As way of introductory words to explain Beale Street and ‘Justice’:
“Beale Street is a street in New Orleans, where my father, where Louis Armstrong and the jazz were born,” the quote reads in the opening shot of the movie. “Every black person born in America was born on Beale Street, born in the back neighborhood of some American city, whether in Jackson, Mississippi, or in Harlem, New York. Beale Street is our legacy. This novel deals with the impossibility and the possibility, the absolute necessity, to give expression to this legacy.
“Beale Street is a loud street. It is left to the reader to discern a meaning in the beating of the drums.” James Baldwin
The actual street named Beale Street is located in Memphis. But there is a Beale Street in every city, in every town, in every rural place where people live. While the book/movies is about the racial realities of black discrimination, the injustice of false convictions run rampant in many places against many minorities. In Canada jails are filed with aboriginal peoples. In Alberta and elsewhere the discrimination has turned from <against women falsely accused by their men and then easily convicted> to <men falsely accused by their women and easily convicted without any real proof>. As were men in decades past, these women are encouraged and free to lie even under oath in court, with the courts also freely lying even in decisions to absolve women of their lies and to falsely convict men of things they have never done, and of things that often their women have done to the men. Our courts are no more just than any, ever. Capital punishment is not a sentence given by the judges; it is a sentence worked out by inmates and guards, and by countless people in the communities -not least the RCMP and Police and workers in the ‘Justice’ system, who may or may not believe the lies and false convictions, and who then, regardless, rob reputation, labour opportunities, and health from these innocent not-criminals.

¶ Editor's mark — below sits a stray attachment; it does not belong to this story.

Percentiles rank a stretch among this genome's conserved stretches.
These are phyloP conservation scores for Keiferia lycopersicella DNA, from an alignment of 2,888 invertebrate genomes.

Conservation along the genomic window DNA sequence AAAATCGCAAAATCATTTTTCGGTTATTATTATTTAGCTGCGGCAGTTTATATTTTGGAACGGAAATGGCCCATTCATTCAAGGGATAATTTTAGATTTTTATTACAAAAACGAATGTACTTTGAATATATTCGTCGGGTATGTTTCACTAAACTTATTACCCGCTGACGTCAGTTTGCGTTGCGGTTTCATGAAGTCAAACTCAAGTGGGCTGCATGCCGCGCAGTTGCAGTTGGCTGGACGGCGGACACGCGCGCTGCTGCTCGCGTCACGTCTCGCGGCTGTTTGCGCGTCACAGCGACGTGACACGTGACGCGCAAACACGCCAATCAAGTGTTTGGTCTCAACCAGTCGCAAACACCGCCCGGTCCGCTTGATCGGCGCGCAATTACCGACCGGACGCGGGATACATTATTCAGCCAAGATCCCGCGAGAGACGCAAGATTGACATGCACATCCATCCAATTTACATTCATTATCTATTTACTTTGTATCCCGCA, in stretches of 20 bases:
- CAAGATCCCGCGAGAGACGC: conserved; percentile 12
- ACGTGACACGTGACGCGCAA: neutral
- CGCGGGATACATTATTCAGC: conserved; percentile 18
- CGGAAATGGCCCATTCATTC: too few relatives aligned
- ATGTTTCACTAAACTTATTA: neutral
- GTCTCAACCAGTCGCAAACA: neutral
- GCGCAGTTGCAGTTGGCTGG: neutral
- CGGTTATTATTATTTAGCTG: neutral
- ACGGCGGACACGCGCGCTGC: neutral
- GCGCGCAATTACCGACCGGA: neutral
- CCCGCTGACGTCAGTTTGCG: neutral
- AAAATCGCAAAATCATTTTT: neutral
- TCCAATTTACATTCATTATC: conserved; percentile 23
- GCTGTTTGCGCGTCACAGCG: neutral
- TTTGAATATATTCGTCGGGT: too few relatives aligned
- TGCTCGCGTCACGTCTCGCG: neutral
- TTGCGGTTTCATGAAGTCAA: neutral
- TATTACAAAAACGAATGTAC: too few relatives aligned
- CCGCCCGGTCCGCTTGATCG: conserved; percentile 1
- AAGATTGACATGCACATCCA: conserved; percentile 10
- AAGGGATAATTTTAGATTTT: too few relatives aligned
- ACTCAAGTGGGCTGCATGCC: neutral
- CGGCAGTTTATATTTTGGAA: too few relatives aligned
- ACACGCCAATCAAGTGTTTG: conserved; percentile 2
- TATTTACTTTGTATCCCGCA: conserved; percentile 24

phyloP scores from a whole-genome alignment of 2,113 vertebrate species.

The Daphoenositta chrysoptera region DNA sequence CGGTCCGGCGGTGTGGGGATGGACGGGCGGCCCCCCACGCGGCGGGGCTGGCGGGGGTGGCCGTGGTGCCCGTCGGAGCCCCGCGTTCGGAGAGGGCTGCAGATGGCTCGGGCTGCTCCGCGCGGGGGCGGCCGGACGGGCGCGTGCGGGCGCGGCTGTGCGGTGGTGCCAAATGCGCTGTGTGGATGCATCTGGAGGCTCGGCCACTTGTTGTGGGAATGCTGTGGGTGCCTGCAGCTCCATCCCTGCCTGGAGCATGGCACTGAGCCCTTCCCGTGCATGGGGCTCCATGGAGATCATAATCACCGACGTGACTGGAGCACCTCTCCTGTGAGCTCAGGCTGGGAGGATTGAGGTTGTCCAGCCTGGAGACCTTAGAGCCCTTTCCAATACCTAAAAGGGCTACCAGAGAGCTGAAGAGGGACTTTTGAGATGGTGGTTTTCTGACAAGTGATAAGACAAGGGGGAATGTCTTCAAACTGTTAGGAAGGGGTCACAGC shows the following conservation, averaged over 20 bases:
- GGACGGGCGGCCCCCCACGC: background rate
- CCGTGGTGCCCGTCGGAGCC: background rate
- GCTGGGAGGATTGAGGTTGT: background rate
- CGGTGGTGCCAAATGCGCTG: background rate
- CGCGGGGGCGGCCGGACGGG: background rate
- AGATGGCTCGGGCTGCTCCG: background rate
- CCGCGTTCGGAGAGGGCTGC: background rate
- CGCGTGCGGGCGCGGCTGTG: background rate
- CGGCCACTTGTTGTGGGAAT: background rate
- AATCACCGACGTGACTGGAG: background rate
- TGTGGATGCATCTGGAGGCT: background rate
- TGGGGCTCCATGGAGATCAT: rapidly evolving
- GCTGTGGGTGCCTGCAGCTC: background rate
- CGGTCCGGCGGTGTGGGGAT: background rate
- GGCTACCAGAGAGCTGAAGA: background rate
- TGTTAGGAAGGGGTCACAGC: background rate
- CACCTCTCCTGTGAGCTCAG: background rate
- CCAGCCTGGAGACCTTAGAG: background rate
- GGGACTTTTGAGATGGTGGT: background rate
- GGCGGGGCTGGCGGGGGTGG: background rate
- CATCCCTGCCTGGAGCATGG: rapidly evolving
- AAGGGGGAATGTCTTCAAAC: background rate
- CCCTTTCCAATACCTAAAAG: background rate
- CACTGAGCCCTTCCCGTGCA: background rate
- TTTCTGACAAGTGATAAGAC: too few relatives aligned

Since the beginning of time people have lied to get ahead, to destroy others who are in their way, or just for the sport of it.
But the truth is known by God, and all will stand before God’s throne to be judged. While Grace is our hope, our proclamation, and God’s promise; there is also the promise that the oppressor, the unrighteous, the destroyers of others will face their end in God’s Judgment. There will be no witnesses needed, no testimony – false or not. God already knows everything.
We trust that what God judges will be gracious. We trust that those who stand against the truth somehow will be brought to stop.
But God is the judge, not us. not any of us
So we leave Justice in God’s hands, because humans botch it so consistently …
and we proclaim grace
and real hope.
Now for the sermon proper: